News in Brief: A Washington Roundup
Denver Schools, OCR Hit Stalemate
After months of disagreement between federal officials and the Denver school district over how best to serve students in the district whose native language is not English, federal civil rights officials last week, in an unusual move, turned the issue over to the Department of Justice.
Generally, when the Department of Education's office for civil rights concludes that a district has violated federal rules, the district and the agency negotiate a plan to remedy the problem. Negotiations between the Denver district and the federal government broke off last month when the two sides could not agree on such a plan.
Federal officials maintain that the district's proposals are inadequate and do not guarantee that limited-English-proficient students will not be placed in mainstream, English classrooms before they are ready. Denver officials say the agency is pressuring them to provide bilingual education.
In July, the federal agency concluded that the district had violated federal civil rights law by discriminating against students on the basis of their limited English proficiency by not providing adequate services. Some 13,000 of Denver's 66,000 students are considered LEP. The Justice Department is reviewing the case to see whether it will take the matter to court. ("Federal Officials Take Denver To Task Over Bilingual Ed. Program," Sept. 3, 1997.)
HHS Awards Child-Care Contract
The Finance Project, a nonprofit organization that focuses on improving the way children's services are financed, has been awarded a $515,000 contract from the Department of Health and Human Services to encourage child-care partnerships between states and the private sector.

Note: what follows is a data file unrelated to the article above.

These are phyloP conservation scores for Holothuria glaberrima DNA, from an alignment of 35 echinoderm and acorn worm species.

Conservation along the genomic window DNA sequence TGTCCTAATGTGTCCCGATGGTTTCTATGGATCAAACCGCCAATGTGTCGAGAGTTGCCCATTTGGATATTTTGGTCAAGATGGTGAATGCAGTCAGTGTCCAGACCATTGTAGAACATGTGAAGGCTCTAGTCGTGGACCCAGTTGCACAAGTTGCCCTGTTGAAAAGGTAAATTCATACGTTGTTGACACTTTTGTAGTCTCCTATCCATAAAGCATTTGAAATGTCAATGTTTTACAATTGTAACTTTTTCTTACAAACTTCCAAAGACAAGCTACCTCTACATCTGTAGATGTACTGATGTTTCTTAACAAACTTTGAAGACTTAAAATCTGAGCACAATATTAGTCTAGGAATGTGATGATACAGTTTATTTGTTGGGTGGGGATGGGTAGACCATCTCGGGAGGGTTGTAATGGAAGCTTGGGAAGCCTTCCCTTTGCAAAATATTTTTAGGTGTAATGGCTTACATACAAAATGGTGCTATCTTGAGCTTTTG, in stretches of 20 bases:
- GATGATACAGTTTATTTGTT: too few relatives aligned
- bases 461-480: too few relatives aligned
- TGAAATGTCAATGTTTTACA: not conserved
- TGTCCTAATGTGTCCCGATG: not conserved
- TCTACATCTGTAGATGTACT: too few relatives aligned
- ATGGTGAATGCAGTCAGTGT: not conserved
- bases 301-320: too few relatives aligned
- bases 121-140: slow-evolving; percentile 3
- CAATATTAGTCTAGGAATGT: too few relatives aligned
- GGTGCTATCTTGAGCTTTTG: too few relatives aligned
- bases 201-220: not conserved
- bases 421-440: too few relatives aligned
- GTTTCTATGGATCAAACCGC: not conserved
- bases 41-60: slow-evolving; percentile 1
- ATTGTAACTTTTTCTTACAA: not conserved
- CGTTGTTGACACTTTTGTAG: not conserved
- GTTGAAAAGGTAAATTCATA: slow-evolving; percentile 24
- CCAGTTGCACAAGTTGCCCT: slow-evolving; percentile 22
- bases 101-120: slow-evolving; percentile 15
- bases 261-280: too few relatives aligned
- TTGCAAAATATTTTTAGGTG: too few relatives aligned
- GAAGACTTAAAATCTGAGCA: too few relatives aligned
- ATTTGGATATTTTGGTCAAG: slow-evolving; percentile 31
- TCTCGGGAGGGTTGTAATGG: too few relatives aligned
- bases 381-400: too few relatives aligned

The goal is to improve and expand high-quality child care throughout the country, particularly for families on welfare. The Finance Project, located in Washington, will seek to build on innovative programs already in place. The group also plans to publish a quarterly bulletin and schedule a national conference for next summer.
Technical assistance for the project will come from the National Governors' Association, also based in Washington, and from the Families and Work Institute in New York City.
ED Issues Preschool Information
The Department of Education has released two new resources: its annual "Directory of Early Childhood Programs" and an overview of Section 619 of the nation's main special education law, which provides funding for special education preschool programs.
The documents review activities under the programs, which are overseen by the department's office of special education programs. But recent changes made under the Individuals with Disabilities Education Act reauthorization will not be included until next year's editions.
The "Directory of Early Childhood Programs" is $25, and the Section 619 Profile is $6, including postage and handling. For more information, call or write National Early Childhood Technical Assistance System, 500 NationsBank Plaza, 137 E. Franklin St., Chapel Hill, NC 27514, (919) 962-2001; Web site: http://www.nectas.unc.edu.